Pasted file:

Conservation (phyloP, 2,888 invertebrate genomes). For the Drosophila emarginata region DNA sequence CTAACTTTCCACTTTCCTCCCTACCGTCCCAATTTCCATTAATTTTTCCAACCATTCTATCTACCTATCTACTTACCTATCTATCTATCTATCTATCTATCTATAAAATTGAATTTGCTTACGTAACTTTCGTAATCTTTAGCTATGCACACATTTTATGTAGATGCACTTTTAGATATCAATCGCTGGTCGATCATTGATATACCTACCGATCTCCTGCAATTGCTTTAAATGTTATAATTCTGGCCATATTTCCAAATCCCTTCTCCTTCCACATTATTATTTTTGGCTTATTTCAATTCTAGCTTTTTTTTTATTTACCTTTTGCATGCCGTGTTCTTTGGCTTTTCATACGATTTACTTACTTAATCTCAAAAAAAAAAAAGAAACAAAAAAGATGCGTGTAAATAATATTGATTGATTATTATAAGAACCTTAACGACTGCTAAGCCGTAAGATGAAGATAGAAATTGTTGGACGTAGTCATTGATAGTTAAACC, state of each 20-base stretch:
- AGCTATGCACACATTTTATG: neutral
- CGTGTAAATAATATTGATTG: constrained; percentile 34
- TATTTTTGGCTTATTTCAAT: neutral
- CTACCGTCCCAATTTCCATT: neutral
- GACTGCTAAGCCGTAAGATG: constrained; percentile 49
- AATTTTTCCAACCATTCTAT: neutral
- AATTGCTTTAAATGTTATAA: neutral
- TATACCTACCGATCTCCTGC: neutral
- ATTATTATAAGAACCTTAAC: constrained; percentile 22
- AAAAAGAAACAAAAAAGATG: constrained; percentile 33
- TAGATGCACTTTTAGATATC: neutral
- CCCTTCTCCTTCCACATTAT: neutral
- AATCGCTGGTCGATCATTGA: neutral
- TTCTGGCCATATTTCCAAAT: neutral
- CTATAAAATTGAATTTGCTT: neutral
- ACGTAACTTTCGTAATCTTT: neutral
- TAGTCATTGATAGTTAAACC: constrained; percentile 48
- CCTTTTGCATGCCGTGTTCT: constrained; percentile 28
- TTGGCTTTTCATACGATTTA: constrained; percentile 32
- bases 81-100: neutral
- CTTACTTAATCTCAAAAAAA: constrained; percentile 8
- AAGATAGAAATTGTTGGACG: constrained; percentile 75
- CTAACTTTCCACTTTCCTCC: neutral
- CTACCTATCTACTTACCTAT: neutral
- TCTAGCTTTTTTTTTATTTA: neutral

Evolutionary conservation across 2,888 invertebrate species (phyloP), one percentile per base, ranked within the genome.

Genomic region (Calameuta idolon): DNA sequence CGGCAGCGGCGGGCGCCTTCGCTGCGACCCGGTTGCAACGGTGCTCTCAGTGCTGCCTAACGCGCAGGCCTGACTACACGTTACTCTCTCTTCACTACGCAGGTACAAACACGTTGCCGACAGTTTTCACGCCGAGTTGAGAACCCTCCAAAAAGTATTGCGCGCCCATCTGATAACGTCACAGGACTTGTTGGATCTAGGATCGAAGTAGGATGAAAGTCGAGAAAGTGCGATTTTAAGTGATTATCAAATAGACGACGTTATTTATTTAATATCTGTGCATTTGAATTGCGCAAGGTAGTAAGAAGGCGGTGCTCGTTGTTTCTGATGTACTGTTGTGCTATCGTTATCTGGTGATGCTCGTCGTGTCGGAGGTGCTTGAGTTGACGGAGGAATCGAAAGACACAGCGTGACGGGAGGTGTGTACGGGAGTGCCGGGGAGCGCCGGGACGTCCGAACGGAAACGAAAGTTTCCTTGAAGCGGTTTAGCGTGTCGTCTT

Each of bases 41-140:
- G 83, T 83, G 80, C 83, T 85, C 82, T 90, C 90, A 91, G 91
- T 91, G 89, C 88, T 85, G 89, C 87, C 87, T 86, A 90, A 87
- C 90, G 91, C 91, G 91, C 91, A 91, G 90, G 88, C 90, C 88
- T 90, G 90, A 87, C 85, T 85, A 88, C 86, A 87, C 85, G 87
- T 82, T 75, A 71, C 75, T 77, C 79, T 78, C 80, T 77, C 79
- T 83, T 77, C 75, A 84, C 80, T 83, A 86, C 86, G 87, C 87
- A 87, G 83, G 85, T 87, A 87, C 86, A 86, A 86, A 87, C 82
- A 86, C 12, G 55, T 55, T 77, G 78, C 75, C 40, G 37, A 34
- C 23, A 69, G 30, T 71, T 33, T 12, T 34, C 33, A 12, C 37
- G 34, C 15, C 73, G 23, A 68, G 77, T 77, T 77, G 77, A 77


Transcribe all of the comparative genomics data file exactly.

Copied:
Conservation (phyloP, 2,888 invertebrate genomes). For the Drosophila emarginata region DNA sequence CTAACTTTCCACTTTCCTCCCTACCGTCCCAATTTCCATTAATTTTTCCAACCATTCTATCTACCTATCTACTTACCTATCTATCTATCTATCTATCTATCTATAAAATTGAATTTGCTTACGTAACTTTCGTAATCTTTAGCTATGCACACATTTTATGTAGATGCACTTTTAGATATCAATCGCTGGTCGATCATTGATATACCTACCGATCTCCTGCAATTGCTTTAAATGTTATAATTCTGGCCATATTTCCAAATCCCTTCTCCTTCCACATTATTATTTTTGGCTTATTTCAATTCTAGCTTTTTTTTTATTTACCTTTTGCATGCCGTGTTCTTTGGCTTTTCATACGATTTACTTACTTAATCTCAAAAAAAAAAAAGAAACAAAAAAGATGCGTGTAAATAATATTGATTGATTATTATAAGAACCTTAACGACTGCTAAGCCGTAAGATGAAGATAGAAATTGTTGGACGTAGTCATTGATAGTTAAACC, state of each 20-base stretch:
- AGCTATGCACACATTTTATG: neutral
- CGTGTAAATAATATTGATTG: constrained; percentile 34
- TATTTTTGGCTTATTTCAAT: neutral
- CTACCGTCCCAATTTCCATT: neutral
- GACTGCTAAGCCGTAAGATG: constrained; percentile 49
- AATTTTTCCAACCATTCTAT: neutral
- AATTGCTTTAAATGTTATAA: neutral
- TATACCTACCGATCTCCTGC: neutral
- ATTATTATAAGAACCTTAAC: constrained; percentile 22
- AAAAAGAAACAAAAAAGATG: constrained; percentile 33
- TAGATGCACTTTTAGATATC: neutral
- CCCTTCTCCTTCCACATTAT: neutral
- AATCGCTGGTCGATCATTGA: neutral
- TTCTGGCCATATTTCCAAAT: neutral
- CTATAAAATTGAATTTGCTT: neutral
- ACGTAACTTTCGTAATCTTT: neutral
- TAGTCATTGATAGTTAAACC: constrained; percentile 48
- CCTTTTGCATGCCGTGTTCT: constrained; percentile 28
- TTGGCTTTTCATACGATTTA: constrained; percentile 32
- bases 81-100: neutral
- CTTACTTAATCTCAAAAAAA: constrained; percentile 8
- AAGATAGAAATTGTTGGACG: constrained; percentile 75
- CTAACTTTCCACTTTCCTCC: neutral
- CTACCTATCTACTTACCTAT: neutral
- TCTAGCTTTTTTTTTATTTA: neutral

Evolutionary conservation across 2,888 invertebrate species (phyloP), one percentile per base, ranked within the genome.

Genomic region (Calameuta idolon): DNA sequence CGGCAGCGGCGGGCGCCTTCGCTGCGACCCGGTTGCAACGGTGCTCTCAGTGCTGCCTAACGCGCAGGCCTGACTACACGTTACTCTCTCTTCACTACGCAGGTACAAACACGTTGCCGACAGTTTTCACGCCGAGTTGAGAACCCTCCAAAAAGTATTGCGCGCCCATCTGATAACGTCACAGGACTTGTTGGATCTAGGATCGAAGTAGGATGAAAGTCGAGAAAGTGCGATTTTAAGTGATTATCAAATAGACGACGTTATTTATTTAATATCTGTGCATTTGAATTGCGCAAGGTAGTAAGAAGGCGGTGCTCGTTGTTTCTGATGTACTGTTGTGCTATCGTTATCTGGTGATGCTCGTCGTGTCGGAGGTGCTTGAGTTGACGGAGGAATCGAAAGACACAGCGTGACGGGAGGTGTGTACGGGAGTGCCGGGGAGCGCCGGGACGTCCGAACGGAAACGAAAGTTTCCTTGAAGCGGTTTAGCGTGTCGTCTT

Each of bases 41-140:
- G 83, T 83, G 80, C 83, T 85, C 82, T 90, C 90, A 91, G 91
- T 91, G 89, C 88, T 85, G 89, C 87, C 87, T 86, A 90, A 87
- C 90, G 91, C 91, G 91, C 91, A 91, G 90, G 88, C 90, C 88
- T 90, G 90, A 87, C 85, T 85, A 88, C 86, A 87, C 85, G 87
- T 82, T 75, A 71, C 75, T 77, C 79, T 78, C 80, T 77, C 79
- T 83, T 77, C 75, A 84, C 80, T 83, A 86, C 86, G 87, C 87
- A 87, G 83, G 85, T 87, A 87, C 86, A 86, A 86, A 87, C 82
- A 86, C 12, G 55, T 55, T 77, G 78, C 75, C 40, G 37, A 34
- C 23, A 69, G 30, T 71, T 33, T 12, T 34, C 33, A 12, C 37
- G 34, C 15, C 73, G 23, A 68, G 77, T 77, T 77, G 77, A 77